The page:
Winter Geese

Pink-footed Geese: Redmires, S. Yorks. Overland movement can be spectacular. (Photo: Richard Hill)

The spectacle of a flock of wild geese passing overhead is one that few observers could fail to marvel at. In Britain and Ireland we're lucky in that large numbers of wintering geese frequent our coastlines from as far away as Siberia in the east and Arctic Canada in the west. These long-distance migrants can, of course, carry vagrants but can also comprise birds of different races in their ranks providing identification challenges and learning curves for those keen to push the boundaries of identification that little bit further.

Taiga Bean Goose Anser fabalis fabalis

The taxonomy of bean geese is presently in a state of flux. Some authors split Taiga and Tundra Bean Goose, whilst others lump them under Bean Goose. In Europe, the main breeding area of Taiga Bean Goose is in the taiga zone of northern Fennoscandia and western Russia, eastwards. The main wintering grounds are in southern Sweden, countries along the southern part of the Baltic and the Low Countries and is thought to number 80,000 birds, 30,000 of which are in southern Sweden. There has been an increase in the population of Taiga Bean Geese since the 1960s, but it is unclear why this has occurred.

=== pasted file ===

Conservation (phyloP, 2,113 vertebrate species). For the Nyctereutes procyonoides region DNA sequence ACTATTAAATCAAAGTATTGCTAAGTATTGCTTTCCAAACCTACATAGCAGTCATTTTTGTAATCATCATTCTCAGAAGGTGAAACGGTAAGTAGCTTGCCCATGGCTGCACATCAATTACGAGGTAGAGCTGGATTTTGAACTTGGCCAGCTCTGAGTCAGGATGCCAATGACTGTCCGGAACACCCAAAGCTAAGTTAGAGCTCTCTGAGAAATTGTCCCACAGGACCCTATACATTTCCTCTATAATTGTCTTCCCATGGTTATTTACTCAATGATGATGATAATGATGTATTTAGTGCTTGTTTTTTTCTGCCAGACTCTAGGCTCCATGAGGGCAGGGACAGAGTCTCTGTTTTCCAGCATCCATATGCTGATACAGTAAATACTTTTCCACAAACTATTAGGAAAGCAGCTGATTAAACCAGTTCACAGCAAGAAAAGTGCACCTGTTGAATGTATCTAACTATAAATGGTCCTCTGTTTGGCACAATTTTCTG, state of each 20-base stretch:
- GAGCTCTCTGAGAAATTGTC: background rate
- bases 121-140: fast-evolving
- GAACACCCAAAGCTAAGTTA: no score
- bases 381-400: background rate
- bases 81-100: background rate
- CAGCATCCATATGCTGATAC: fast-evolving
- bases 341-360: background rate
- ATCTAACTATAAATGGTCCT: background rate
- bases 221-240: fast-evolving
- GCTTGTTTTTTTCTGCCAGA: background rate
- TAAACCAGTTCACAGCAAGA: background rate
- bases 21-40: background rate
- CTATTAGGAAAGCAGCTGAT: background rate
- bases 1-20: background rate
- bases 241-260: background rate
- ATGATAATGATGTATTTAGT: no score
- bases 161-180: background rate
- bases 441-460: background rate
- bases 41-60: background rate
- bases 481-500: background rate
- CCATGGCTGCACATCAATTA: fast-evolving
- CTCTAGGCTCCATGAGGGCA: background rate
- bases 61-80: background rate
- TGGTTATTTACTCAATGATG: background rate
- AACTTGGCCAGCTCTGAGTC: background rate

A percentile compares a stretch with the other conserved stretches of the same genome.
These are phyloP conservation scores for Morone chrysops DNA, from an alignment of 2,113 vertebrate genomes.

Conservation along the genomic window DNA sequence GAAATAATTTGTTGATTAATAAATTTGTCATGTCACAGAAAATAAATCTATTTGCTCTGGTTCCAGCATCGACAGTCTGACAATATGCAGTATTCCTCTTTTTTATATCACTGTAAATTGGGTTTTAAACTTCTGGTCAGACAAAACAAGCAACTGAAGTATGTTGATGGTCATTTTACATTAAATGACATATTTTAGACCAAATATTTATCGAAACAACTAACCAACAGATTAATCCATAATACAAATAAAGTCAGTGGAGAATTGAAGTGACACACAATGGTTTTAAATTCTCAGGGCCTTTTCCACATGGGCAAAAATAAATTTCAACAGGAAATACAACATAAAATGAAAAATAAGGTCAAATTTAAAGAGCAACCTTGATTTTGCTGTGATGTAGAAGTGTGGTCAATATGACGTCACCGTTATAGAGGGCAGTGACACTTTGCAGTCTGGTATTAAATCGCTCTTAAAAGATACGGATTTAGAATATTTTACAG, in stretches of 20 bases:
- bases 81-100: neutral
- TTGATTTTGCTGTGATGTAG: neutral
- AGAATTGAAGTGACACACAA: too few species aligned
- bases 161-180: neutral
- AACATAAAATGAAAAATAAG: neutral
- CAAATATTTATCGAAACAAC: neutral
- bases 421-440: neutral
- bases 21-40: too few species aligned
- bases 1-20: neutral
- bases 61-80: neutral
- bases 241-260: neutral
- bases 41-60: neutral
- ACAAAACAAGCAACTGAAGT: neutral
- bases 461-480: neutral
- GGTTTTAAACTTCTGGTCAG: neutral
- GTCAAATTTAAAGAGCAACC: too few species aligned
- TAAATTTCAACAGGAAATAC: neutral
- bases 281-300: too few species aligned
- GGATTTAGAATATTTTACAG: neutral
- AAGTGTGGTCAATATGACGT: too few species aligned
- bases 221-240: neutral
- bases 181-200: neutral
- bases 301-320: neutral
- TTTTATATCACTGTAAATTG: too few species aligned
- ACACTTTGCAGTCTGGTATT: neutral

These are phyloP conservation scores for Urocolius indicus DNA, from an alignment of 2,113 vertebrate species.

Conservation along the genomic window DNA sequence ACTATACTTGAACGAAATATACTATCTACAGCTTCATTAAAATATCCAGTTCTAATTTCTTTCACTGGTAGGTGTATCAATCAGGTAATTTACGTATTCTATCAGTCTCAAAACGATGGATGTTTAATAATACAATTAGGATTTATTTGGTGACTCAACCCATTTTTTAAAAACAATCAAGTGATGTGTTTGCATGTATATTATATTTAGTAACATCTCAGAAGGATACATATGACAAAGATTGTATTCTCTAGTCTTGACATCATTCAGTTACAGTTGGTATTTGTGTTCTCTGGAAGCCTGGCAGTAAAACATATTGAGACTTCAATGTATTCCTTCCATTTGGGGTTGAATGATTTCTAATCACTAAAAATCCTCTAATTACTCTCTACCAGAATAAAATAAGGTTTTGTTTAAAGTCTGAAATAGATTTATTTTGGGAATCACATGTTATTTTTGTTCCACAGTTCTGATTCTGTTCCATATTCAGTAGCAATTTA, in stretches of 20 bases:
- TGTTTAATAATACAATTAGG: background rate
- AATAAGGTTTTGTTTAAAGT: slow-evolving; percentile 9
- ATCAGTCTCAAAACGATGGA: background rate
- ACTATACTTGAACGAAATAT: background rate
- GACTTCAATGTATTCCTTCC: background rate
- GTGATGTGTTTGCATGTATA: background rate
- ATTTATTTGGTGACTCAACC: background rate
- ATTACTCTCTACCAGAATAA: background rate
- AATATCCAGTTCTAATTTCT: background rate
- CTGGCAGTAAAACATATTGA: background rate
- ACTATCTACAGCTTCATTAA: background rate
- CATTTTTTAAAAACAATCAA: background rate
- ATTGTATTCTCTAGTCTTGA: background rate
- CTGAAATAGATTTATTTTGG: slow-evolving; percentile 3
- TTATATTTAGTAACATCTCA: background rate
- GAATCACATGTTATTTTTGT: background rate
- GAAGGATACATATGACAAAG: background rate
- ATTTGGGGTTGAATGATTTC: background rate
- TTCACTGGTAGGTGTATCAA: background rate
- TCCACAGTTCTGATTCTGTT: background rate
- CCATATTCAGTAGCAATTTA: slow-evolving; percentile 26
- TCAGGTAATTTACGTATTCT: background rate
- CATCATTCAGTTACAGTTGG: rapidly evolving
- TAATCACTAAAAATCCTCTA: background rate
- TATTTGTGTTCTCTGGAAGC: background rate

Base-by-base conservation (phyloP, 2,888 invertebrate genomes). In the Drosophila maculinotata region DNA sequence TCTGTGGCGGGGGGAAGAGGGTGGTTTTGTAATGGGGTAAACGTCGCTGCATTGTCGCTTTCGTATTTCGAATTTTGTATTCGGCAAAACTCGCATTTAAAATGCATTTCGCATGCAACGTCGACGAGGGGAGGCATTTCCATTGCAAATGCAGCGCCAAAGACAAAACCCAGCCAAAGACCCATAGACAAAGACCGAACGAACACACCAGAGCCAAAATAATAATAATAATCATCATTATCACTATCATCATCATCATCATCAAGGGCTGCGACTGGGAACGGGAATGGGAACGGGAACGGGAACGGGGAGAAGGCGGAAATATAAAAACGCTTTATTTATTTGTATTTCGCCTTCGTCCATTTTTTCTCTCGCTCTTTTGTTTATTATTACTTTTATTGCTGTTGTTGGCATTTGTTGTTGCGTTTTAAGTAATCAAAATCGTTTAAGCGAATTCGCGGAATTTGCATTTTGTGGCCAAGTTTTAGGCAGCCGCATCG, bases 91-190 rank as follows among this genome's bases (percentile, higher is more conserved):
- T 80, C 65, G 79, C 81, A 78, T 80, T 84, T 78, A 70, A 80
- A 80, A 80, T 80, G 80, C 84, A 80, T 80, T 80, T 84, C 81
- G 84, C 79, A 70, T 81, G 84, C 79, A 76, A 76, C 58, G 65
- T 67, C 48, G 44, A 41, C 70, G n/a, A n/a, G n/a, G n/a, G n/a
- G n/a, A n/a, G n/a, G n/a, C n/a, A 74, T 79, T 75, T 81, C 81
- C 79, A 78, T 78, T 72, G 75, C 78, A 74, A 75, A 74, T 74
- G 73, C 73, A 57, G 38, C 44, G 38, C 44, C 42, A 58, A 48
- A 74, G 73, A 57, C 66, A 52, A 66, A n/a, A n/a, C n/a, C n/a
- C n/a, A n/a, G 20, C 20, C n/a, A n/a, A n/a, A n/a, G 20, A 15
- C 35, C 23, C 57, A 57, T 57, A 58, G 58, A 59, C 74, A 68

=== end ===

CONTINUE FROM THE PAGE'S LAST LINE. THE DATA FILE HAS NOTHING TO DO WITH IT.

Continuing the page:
In Britain there are two wintering populations of Taiga Bean Geese, totalling perhaps 450 birds in most winters. In Norfolk birds can be found in the Yare Valley between late November and mid-February, with up to 100 at Cantley Marshes RSPB TG3803. In Scotland up to 240 birds can be found roosting at Fannyside Lochs (Clyde) this winter NS819722, or feeding at Slamannan (Forth) NS835765 or NS831768. Away from these sites, Taiga Bean Goose is a truly rare bird.

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Taiga Bean Goose: Slamannan, Forth (Nov 2002). An extremely rare bird away from the winter flocks in Scotland and Norfolk. (Photo: John Molloy) Taiga Bean Goose: Denge Marsh, Kent (Feb 2003). Larger than Tundra Bean Geese, with a slimmer neck, and longer, mostly orange, bill. (Photo: Marcus Lawson)

Taiga Bean Goose: Martin Mere, Lancs (Mar 2003). The lower mandible is distinctly narrow and flat. (Photo: Mark Breaks) Taiga Bean Goose: Martin Mere, Lancs (Mar 2003). Taiga is a large goose, noticeably so compared with Pink-footed Geese. (Photo: Mark Breaks)

Subscribers to Bird News Extra can see the rest of this article (which covers Tundra Bean Goose, Pink-footed Goose, Eurasian White-fronted Goose, Greenland White-fronted Goose, Lesser White-fronted Goose, Greylag Goose, Snow Goose (Greater and Lesser) and Ross’s Goose) at: Full Grey Geese Article

(A list of references will be added at the end of part two of the 'Winter Geese' article, which deals with 'Branta' geese.)
Written by: Russell Slack